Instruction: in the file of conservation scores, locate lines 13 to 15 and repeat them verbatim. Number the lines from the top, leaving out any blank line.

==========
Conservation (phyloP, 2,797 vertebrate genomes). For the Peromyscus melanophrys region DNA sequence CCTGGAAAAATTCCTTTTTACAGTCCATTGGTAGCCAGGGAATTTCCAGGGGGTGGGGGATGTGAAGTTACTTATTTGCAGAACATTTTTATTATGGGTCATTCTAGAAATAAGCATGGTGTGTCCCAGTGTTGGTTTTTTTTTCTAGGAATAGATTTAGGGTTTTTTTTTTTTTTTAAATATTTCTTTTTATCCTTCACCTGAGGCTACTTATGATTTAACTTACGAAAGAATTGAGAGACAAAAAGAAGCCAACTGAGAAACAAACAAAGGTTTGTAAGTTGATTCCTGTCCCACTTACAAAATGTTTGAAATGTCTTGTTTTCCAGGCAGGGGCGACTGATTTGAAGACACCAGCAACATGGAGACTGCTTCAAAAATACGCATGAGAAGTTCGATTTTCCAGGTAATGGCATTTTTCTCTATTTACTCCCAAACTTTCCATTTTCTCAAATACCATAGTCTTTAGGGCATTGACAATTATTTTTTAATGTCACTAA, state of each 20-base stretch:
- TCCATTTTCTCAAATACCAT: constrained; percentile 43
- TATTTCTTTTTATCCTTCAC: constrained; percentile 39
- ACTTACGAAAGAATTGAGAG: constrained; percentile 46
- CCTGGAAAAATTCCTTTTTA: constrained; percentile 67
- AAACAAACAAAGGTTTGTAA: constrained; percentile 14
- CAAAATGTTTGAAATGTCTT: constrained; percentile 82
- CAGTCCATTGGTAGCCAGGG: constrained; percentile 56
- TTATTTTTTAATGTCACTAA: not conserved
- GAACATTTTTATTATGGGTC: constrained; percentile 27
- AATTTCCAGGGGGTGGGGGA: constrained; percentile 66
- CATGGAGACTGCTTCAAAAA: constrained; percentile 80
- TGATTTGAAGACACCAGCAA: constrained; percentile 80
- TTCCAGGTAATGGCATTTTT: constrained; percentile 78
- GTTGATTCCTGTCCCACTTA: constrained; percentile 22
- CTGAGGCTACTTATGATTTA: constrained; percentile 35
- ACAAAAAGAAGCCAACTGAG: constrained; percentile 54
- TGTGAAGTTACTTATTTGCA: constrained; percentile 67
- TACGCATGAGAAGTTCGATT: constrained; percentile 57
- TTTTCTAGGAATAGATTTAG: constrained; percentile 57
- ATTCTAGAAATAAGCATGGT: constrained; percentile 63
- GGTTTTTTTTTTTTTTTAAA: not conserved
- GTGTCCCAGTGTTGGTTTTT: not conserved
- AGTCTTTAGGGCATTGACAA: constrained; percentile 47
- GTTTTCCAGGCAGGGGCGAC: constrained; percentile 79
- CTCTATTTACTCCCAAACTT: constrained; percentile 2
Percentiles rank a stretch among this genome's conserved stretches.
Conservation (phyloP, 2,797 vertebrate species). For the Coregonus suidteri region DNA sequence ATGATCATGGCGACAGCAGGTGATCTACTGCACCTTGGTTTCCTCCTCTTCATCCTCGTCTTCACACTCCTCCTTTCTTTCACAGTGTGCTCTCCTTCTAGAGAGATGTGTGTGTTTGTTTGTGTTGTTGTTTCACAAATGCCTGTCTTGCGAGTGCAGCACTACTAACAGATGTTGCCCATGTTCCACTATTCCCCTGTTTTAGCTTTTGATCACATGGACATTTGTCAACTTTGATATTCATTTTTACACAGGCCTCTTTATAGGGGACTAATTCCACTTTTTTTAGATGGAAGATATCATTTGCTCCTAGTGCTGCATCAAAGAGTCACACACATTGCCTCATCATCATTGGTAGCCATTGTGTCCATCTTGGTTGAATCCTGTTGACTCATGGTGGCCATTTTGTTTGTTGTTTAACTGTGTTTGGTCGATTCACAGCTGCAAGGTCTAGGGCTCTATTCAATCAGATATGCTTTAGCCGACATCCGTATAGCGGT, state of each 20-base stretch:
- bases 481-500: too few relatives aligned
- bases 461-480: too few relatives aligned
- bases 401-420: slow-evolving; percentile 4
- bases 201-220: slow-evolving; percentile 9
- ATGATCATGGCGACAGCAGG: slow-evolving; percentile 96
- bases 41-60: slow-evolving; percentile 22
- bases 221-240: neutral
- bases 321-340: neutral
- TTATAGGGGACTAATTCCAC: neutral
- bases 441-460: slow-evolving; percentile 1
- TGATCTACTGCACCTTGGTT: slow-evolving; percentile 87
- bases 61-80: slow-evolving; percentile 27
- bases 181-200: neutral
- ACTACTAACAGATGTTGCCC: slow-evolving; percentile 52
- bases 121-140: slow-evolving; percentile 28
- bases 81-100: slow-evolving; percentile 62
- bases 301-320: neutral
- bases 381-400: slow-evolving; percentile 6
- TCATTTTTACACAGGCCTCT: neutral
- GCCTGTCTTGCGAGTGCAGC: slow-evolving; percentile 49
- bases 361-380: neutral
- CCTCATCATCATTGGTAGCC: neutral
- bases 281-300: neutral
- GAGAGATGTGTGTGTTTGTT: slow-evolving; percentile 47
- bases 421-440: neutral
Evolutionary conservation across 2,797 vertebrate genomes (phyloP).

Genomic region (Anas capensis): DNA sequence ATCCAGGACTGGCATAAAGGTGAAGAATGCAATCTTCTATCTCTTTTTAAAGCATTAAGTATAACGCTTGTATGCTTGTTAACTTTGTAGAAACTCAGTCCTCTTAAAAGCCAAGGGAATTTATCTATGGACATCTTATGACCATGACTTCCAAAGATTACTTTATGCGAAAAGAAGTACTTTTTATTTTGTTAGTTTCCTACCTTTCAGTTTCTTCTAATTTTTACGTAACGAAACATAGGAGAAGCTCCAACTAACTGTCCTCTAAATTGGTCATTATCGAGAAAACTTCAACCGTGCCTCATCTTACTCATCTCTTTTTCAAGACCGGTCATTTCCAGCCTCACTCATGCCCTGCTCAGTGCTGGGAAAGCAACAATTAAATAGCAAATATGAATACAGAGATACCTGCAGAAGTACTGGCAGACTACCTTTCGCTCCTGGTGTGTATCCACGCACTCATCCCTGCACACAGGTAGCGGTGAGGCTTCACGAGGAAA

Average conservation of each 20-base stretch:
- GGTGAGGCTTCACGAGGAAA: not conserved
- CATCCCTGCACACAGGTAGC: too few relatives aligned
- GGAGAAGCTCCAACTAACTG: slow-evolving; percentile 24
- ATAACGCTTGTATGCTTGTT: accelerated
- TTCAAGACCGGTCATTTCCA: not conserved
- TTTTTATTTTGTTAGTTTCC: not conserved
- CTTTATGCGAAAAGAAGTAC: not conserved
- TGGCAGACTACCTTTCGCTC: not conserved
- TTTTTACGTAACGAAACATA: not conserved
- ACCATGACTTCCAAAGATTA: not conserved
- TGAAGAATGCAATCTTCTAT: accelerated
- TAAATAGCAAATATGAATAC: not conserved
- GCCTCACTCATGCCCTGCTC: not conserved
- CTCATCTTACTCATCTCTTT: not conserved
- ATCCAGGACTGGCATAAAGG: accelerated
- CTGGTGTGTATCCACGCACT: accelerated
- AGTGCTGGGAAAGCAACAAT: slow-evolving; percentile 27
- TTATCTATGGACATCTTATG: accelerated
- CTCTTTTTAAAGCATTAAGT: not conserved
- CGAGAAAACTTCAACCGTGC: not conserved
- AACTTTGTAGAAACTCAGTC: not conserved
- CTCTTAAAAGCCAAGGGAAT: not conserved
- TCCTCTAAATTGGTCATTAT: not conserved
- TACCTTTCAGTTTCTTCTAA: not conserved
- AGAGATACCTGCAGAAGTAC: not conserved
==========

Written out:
- TGATTTGAAGACACCAGCAA: constrained; percentile 80
- TTCCAGGTAATGGCATTTTT: constrained; percentile 78
- GTTGATTCCTGTCCCACTTA: constrained; percentile 22